For my regular visitors, if you find that this blog hasn't been updating much lately, chances are pretty good I've been spending my writing energy on my companion blog. Feel free to pop over to Home is Where the Central Cardio-pulmonary Organ Is, and see what else has been going on.

Monday, November 27, 2006

To Santa, or not to Santa

While going through my online columnists this morning, I found this one, and it got me thinking about the whole Santa deal. It was these passages in particular that got to me...

So there I sat on Christmas morning, crying uncontrollably, trying to figure out what I had done to make Santa angry.

and then...

As an adult, I can't even imagine what it's like for a parent to explain to their children why Santa overlooked them while all their friends received countless presents and enjoyed a huge holiday feast.

I can't even imagine this situation in the first place. As a child, Christmas was a HUGE event - but it was a religious and cultural event. Christmas Eve (Wigilia) was the highlight of the year. Only Easter came close to compare. My parents bought the gifts, and they were wrapped and stored on top of one of the kitchen shelves, in full view, or at the top of one of their bedroom closets. Out of reach, but not really hidden.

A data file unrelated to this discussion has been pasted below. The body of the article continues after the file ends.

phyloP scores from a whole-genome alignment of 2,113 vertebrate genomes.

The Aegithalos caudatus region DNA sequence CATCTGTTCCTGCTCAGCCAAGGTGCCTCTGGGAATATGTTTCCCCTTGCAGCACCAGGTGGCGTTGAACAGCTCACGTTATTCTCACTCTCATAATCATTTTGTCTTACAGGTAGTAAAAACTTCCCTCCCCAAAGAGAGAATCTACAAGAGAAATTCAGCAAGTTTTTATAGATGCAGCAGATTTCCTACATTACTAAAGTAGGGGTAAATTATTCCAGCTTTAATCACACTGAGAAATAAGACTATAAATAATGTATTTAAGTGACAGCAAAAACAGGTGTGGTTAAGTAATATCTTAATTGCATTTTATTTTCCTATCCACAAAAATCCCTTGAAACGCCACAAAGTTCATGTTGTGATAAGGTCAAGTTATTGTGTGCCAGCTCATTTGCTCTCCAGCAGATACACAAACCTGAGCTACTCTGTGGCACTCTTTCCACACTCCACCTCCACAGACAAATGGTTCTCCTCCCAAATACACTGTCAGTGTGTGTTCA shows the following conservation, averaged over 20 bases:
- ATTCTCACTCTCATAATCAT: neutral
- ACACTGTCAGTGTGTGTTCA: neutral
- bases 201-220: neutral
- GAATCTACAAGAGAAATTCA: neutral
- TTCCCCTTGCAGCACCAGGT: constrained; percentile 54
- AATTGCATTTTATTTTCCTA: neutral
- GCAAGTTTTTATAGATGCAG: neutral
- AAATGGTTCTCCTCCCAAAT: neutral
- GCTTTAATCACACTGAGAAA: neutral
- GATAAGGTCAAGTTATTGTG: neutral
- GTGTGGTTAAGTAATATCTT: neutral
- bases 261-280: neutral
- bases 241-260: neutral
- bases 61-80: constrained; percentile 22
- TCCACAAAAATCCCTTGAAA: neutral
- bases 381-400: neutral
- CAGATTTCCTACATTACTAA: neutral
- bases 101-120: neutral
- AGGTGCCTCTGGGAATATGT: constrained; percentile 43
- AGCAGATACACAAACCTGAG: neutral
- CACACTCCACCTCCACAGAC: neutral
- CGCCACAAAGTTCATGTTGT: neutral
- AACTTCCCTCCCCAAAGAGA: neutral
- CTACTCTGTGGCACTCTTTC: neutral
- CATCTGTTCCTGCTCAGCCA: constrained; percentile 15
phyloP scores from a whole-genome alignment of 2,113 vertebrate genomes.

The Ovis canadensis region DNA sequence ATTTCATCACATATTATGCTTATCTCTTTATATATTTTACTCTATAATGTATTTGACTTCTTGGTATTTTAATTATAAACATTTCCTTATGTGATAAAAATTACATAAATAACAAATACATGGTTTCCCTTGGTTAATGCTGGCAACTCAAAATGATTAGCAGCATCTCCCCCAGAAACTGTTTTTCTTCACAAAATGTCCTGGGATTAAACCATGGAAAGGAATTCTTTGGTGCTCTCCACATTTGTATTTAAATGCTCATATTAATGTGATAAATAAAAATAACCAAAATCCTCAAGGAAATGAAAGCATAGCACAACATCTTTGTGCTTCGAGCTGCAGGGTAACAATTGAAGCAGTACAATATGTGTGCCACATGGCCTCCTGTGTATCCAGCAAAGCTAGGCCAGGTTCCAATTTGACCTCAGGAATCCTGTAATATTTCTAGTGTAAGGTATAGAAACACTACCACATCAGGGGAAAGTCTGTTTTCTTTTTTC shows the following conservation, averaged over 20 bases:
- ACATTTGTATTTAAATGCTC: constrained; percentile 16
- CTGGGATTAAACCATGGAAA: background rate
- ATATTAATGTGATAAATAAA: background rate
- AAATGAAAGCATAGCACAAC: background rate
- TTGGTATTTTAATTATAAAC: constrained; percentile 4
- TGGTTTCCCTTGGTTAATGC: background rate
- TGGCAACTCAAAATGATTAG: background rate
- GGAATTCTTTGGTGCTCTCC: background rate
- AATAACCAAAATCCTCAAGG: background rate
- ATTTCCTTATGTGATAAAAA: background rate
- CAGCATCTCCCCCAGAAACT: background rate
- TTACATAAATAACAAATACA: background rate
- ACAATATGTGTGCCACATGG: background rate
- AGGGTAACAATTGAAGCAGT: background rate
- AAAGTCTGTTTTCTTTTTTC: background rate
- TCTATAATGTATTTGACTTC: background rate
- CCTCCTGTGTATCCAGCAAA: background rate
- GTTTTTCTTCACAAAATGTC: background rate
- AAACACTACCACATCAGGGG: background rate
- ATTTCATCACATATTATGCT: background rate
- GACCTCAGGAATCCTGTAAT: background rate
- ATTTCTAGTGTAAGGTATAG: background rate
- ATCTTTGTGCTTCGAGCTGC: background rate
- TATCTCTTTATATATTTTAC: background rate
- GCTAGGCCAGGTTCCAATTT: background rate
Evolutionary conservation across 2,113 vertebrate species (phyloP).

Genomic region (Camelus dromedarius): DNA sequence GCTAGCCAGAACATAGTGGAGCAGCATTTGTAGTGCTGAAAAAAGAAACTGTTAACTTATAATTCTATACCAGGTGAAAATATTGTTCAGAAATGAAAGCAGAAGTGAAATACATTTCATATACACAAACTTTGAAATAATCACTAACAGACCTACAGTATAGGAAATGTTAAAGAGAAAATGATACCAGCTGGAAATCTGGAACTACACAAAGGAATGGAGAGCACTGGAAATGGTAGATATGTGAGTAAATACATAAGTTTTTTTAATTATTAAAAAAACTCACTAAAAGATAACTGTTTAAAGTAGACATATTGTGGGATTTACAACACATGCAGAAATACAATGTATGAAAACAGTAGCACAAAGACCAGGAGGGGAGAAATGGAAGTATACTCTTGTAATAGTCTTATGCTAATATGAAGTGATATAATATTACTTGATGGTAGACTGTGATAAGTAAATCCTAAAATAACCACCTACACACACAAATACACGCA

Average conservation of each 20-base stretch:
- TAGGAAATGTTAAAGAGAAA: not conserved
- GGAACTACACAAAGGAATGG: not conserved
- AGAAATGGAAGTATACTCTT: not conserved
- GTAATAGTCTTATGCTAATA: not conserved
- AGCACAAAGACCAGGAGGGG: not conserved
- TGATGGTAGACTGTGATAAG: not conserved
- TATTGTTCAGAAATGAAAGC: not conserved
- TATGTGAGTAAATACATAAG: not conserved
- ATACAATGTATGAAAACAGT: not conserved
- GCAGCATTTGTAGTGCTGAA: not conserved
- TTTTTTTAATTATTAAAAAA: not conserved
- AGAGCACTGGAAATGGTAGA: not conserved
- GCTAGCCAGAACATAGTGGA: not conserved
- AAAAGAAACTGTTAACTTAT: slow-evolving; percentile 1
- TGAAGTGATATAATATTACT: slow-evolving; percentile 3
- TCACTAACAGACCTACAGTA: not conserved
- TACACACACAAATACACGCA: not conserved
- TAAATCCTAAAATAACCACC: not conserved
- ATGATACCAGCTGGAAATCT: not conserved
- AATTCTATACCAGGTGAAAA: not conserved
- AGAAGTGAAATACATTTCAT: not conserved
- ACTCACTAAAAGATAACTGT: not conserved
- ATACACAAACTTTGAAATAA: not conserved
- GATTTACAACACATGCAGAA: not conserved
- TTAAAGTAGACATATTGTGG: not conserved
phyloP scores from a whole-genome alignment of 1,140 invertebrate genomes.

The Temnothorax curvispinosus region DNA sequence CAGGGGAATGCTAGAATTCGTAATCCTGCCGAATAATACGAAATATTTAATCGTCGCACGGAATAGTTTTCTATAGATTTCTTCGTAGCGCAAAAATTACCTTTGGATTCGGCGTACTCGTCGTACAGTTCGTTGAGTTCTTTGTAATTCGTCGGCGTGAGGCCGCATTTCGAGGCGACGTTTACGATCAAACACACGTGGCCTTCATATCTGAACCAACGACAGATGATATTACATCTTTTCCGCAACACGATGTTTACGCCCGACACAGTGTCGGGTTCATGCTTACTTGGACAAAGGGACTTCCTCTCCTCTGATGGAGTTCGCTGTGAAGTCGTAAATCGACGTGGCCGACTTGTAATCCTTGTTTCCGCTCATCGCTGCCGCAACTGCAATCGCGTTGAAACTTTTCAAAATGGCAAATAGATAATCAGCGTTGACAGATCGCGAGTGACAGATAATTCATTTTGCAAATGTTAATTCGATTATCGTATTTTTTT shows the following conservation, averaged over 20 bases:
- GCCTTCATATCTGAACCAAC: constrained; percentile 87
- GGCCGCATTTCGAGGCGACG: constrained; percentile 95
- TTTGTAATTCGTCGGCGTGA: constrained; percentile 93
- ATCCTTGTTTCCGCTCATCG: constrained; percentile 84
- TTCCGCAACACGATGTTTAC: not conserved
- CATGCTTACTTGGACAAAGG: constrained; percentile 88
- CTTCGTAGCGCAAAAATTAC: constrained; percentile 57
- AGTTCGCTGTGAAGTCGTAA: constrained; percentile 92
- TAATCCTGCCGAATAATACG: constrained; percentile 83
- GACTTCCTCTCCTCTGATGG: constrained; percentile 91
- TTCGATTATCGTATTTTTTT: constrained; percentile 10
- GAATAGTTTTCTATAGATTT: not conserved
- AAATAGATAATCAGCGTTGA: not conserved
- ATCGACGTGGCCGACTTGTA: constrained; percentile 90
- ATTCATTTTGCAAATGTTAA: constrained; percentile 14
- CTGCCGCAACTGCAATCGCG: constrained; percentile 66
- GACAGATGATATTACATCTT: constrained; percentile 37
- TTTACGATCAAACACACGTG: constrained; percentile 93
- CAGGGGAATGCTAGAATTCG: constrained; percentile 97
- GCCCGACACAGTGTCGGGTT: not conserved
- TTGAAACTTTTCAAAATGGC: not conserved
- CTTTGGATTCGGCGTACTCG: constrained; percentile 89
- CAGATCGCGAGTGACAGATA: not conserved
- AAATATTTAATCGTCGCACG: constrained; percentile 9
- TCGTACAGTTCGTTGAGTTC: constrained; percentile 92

I had this vague notion of someone called Santa, but to my childhood mind, it was meaningless. Christmas was the celebration of the birth of Christ, and Wigilia, followed by Midnight Mass, was the core of our celebrations.

With our own children, we've made a point of telling the kids that, while we don't do the Santa thing, some families do, and to be careful not to say things like "there is no Santa," just as we tell them not to say "there is no tooth fairy." I'm not sure when I discovered that some families went to extreme lengths to make their kids believe in a literal Santa, but I do remember thinking it was the strangest, most dishonest thing a parent could do. It's one thing to have fun with it; my in-laws, for example, send gifts to our kids labelled "from Santa." We joke about it the same way we joke about the tooth fairy being a big hairy guy with a beard (Dh) in a pink tutu. It can be harmless fun, but when the myth is perpetuated so strongly that children judge themselves based on whether or not "Santa" got them what they wanted (see the first quote from the column), I see that as a problem.